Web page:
COVID recovery – a fiscal remedy is smarter than cash handouts
A recent meeting with the Prime Minister by the Chamber of Commerce discussed the best recovery plan post COVID − this has revealed interesting topics. One of the topics advocates a fiscal remedy. It was suggested by the Chamber to lower VAT on travel and hospitality services. At present, the VAT rate of 18% can be reduced to 7% and the wage subsidy is retained until a COVID-19 vaccine is found.
This major recommendation (costing millions) was the fruit of a consultation exercise carried among the members of an elite industry think tank. Obviously, there were other recommendations forming part of a wide-ranging document drawn up to map out an economic strategy in the wake of the COVID-19 pandemic.
Such a bold fiscal measure is not a unique one, since both Germany and the UK have already introduced lower VAT rates at 5%. There were other interesting proposals such as the regeneration of depleted areas in towns and villages, incentives for digital smart manufacturing, and the creation of a rapid mass transit system.
This document kicks in a stark reminder to the government that an immediate reduction in the cost of living could be the antidote for a revival of a subdued “feel-good factor”. There are many other recommendations, but in my opinion, the stabilisation of the demand lost due to COVID-19 lockdowns and a severe drop in tourism needs to be given top priority.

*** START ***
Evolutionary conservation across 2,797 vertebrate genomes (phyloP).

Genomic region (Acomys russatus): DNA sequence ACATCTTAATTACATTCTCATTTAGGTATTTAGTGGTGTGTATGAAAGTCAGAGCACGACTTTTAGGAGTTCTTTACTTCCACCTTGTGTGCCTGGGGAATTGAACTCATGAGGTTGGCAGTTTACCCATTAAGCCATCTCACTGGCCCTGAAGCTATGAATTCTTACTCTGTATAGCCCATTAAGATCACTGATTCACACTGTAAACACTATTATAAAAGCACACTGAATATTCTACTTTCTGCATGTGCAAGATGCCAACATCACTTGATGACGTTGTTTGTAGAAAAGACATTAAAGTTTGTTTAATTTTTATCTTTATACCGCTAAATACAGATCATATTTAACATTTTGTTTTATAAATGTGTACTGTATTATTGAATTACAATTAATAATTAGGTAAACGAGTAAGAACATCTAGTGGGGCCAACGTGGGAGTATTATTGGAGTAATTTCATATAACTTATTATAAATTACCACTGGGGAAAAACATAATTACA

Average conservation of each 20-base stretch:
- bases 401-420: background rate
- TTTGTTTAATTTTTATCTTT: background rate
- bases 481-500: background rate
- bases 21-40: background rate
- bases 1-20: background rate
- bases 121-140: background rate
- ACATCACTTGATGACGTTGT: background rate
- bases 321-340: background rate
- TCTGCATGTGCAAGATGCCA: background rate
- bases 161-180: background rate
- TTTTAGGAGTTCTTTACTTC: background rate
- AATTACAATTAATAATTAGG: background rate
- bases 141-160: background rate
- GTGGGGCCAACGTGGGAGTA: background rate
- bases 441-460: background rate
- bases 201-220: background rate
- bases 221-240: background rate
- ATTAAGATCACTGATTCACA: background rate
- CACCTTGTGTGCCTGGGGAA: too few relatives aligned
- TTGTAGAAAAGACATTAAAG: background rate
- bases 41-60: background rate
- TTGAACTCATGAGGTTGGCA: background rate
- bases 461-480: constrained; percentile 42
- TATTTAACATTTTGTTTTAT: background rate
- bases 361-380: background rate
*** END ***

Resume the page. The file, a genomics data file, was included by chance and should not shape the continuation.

The recent issue of free cash vouchers (some are still to be collected) was but a knee jerk tactic. It gives lower-income workers a chance for a couple of free meals but will not necessarily guarantee a permanent solution to restaurants, hotels, and the travel sector, which are facing low occupancy.
It is a smart solution to achieve parity in VAT rates, reducing them to match those charged in other Med. countries. Really and truly, there exists sclerosis in the system that so far has blinded operators not to take up arms and protest that they are being charged a higher rate of VAT than similar businesses in other EU countries, which compete to attract quality tourists.
The writer fully concurs with the lowering of tax since this smart initiative is one which, if well supervised (by linking all cash registers to a central unit), can boost demand. One acknowledges that sections of this industry are known to under-declare VAT returns in an effort to meet increasing overheads and fierce competition from foreign packaged tour operator rates. This anomaly is not being tackled and perhaps is pushing operators to indulge in tax evasion, possibly trade in the black economy to mitigate losses arising from steady cost escalation in catering products, mainly food, drinks, and rents.
Conversely, there is a silent majority that says that it is better not to rock the boat − let sleeping dogs lie, don’t push for a tax reduction. This ostrich-like attitude is dangerous. Some fear we spent millions in the first wave only to have to dig deeper in our pockets, top-up more debt − should God forbid a severe second wave hits us this autumn.